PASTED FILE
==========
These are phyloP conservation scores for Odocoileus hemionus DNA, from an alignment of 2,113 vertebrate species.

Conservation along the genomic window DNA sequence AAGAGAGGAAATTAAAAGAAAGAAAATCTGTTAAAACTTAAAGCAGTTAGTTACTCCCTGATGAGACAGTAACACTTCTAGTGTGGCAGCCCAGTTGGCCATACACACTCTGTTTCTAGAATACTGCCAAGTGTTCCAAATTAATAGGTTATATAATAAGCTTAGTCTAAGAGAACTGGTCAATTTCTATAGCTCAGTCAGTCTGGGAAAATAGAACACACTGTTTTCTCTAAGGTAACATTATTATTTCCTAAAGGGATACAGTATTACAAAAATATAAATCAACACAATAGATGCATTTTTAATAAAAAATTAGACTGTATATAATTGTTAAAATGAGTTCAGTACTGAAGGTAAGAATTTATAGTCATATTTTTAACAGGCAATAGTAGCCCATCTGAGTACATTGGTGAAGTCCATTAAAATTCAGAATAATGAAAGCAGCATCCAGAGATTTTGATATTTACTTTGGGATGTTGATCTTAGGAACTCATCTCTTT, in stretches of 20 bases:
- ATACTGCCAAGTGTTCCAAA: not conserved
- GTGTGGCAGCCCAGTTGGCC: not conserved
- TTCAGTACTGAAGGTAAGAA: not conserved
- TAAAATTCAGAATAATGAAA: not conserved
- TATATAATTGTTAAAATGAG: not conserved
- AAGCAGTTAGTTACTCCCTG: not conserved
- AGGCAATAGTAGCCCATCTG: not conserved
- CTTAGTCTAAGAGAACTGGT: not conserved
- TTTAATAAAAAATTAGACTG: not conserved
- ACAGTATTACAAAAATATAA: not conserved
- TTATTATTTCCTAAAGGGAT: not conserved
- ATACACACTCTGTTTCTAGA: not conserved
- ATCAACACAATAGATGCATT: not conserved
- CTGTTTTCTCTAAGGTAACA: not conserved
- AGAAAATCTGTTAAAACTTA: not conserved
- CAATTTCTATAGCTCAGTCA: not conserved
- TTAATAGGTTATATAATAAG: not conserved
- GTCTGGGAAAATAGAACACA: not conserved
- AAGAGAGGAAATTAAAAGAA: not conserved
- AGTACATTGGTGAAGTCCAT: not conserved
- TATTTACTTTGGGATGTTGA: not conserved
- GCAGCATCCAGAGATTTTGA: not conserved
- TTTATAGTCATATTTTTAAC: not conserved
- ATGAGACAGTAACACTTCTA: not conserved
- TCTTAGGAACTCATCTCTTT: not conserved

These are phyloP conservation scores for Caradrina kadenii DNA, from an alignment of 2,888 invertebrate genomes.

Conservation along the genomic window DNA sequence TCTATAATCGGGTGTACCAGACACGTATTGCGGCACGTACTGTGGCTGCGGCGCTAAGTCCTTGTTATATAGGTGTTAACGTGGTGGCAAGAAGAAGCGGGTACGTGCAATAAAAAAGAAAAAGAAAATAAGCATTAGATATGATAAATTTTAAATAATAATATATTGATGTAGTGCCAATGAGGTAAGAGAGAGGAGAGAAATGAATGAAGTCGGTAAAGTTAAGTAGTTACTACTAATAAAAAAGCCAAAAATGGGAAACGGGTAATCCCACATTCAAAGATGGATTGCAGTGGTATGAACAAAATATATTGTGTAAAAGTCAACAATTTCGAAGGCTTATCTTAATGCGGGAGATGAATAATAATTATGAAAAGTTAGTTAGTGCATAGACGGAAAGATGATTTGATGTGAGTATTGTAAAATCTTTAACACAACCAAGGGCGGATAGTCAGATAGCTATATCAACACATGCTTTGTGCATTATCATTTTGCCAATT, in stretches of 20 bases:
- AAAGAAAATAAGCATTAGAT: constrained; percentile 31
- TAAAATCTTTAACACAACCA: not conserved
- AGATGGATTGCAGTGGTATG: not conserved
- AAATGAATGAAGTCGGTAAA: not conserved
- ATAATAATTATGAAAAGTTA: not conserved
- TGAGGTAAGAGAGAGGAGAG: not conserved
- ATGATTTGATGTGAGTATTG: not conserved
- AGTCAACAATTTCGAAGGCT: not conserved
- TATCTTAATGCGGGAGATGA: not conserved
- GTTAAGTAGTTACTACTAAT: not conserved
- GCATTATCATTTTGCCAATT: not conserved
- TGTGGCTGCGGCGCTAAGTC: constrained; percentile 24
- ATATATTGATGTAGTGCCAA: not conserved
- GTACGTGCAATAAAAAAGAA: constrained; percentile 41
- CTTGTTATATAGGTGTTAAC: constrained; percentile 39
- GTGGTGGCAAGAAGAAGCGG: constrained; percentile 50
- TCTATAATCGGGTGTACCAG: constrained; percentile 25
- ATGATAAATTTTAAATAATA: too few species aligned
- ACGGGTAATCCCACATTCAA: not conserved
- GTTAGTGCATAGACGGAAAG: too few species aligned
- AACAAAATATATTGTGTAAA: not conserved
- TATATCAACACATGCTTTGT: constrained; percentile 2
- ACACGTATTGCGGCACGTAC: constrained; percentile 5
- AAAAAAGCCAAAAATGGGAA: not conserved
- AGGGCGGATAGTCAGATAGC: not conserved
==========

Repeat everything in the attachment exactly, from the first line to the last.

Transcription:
These are phyloP conservation scores for Odocoileus hemionus DNA, from an alignment of 2,113 vertebrate species.

Conservation along the genomic window DNA sequence AAGAGAGGAAATTAAAAGAAAGAAAATCTGTTAAAACTTAAAGCAGTTAGTTACTCCCTGATGAGACAGTAACACTTCTAGTGTGGCAGCCCAGTTGGCCATACACACTCTGTTTCTAGAATACTGCCAAGTGTTCCAAATTAATAGGTTATATAATAAGCTTAGTCTAAGAGAACTGGTCAATTTCTATAGCTCAGTCAGTCTGGGAAAATAGAACACACTGTTTTCTCTAAGGTAACATTATTATTTCCTAAAGGGATACAGTATTACAAAAATATAAATCAACACAATAGATGCATTTTTAATAAAAAATTAGACTGTATATAATTGTTAAAATGAGTTCAGTACTGAAGGTAAGAATTTATAGTCATATTTTTAACAGGCAATAGTAGCCCATCTGAGTACATTGGTGAAGTCCATTAAAATTCAGAATAATGAAAGCAGCATCCAGAGATTTTGATATTTACTTTGGGATGTTGATCTTAGGAACTCATCTCTTT, in stretches of 20 bases:
- ATACTGCCAAGTGTTCCAAA: not conserved
- GTGTGGCAGCCCAGTTGGCC: not conserved
- TTCAGTACTGAAGGTAAGAA: not conserved
- TAAAATTCAGAATAATGAAA: not conserved
- TATATAATTGTTAAAATGAG: not conserved
- AAGCAGTTAGTTACTCCCTG: not conserved
- AGGCAATAGTAGCCCATCTG: not conserved
- CTTAGTCTAAGAGAACTGGT: not conserved
- TTTAATAAAAAATTAGACTG: not conserved
- ACAGTATTACAAAAATATAA: not conserved
- TTATTATTTCCTAAAGGGAT: not conserved
- ATACACACTCTGTTTCTAGA: not conserved
- ATCAACACAATAGATGCATT: not conserved
- CTGTTTTCTCTAAGGTAACA: not conserved
- AGAAAATCTGTTAAAACTTA: not conserved
- CAATTTCTATAGCTCAGTCA: not conserved
- TTAATAGGTTATATAATAAG: not conserved
- GTCTGGGAAAATAGAACACA: not conserved
- AAGAGAGGAAATTAAAAGAA: not conserved
- AGTACATTGGTGAAGTCCAT: not conserved
- TATTTACTTTGGGATGTTGA: not conserved
- GCAGCATCCAGAGATTTTGA: not conserved
- TTTATAGTCATATTTTTAAC: not conserved
- ATGAGACAGTAACACTTCTA: not conserved
- TCTTAGGAACTCATCTCTTT: not conserved

These are phyloP conservation scores for Caradrina kadenii DNA, from an alignment of 2,888 invertebrate genomes.

Conservation along the genomic window DNA sequence TCTATAATCGGGTGTACCAGACACGTATTGCGGCACGTACTGTGGCTGCGGCGCTAAGTCCTTGTTATATAGGTGTTAACGTGGTGGCAAGAAGAAGCGGGTACGTGCAATAAAAAAGAAAAAGAAAATAAGCATTAGATATGATAAATTTTAAATAATAATATATTGATGTAGTGCCAATGAGGTAAGAGAGAGGAGAGAAATGAATGAAGTCGGTAAAGTTAAGTAGTTACTACTAATAAAAAAGCCAAAAATGGGAAACGGGTAATCCCACATTCAAAGATGGATTGCAGTGGTATGAACAAAATATATTGTGTAAAAGTCAACAATTTCGAAGGCTTATCTTAATGCGGGAGATGAATAATAATTATGAAAAGTTAGTTAGTGCATAGACGGAAAGATGATTTGATGTGAGTATTGTAAAATCTTTAACACAACCAAGGGCGGATAGTCAGATAGCTATATCAACACATGCTTTGTGCATTATCATTTTGCCAATT, in stretches of 20 bases:
- AAAGAAAATAAGCATTAGAT: constrained; percentile 31
- TAAAATCTTTAACACAACCA: not conserved
- AGATGGATTGCAGTGGTATG: not conserved
- AAATGAATGAAGTCGGTAAA: not conserved
- ATAATAATTATGAAAAGTTA: not conserved
- TGAGGTAAGAGAGAGGAGAG: not conserved
- ATGATTTGATGTGAGTATTG: not conserved
- AGTCAACAATTTCGAAGGCT: not conserved
- TATCTTAATGCGGGAGATGA: not conserved
- GTTAAGTAGTTACTACTAAT: not conserved
- GCATTATCATTTTGCCAATT: not conserved
- TGTGGCTGCGGCGCTAAGTC: constrained; percentile 24
- ATATATTGATGTAGTGCCAA: not conserved
- GTACGTGCAATAAAAAAGAA: constrained; percentile 41
- CTTGTTATATAGGTGTTAAC: constrained; percentile 39
- GTGGTGGCAAGAAGAAGCGG: constrained; percentile 50
- TCTATAATCGGGTGTACCAG: constrained; percentile 25
- ATGATAAATTTTAAATAATA: too few species aligned
- ACGGGTAATCCCACATTCAA: not conserved
- GTTAGTGCATAGACGGAAAG: too few species aligned
- AACAAAATATATTGTGTAAA: not conserved
- TATATCAACACATGCTTTGT: constrained; percentile 2
- ACACGTATTGCGGCACGTAC: constrained; percentile 5
- AAAAAAGCCAAAAATGGGAA: not conserved
- AGGGCGGATAGTCAGATAGC: not conserved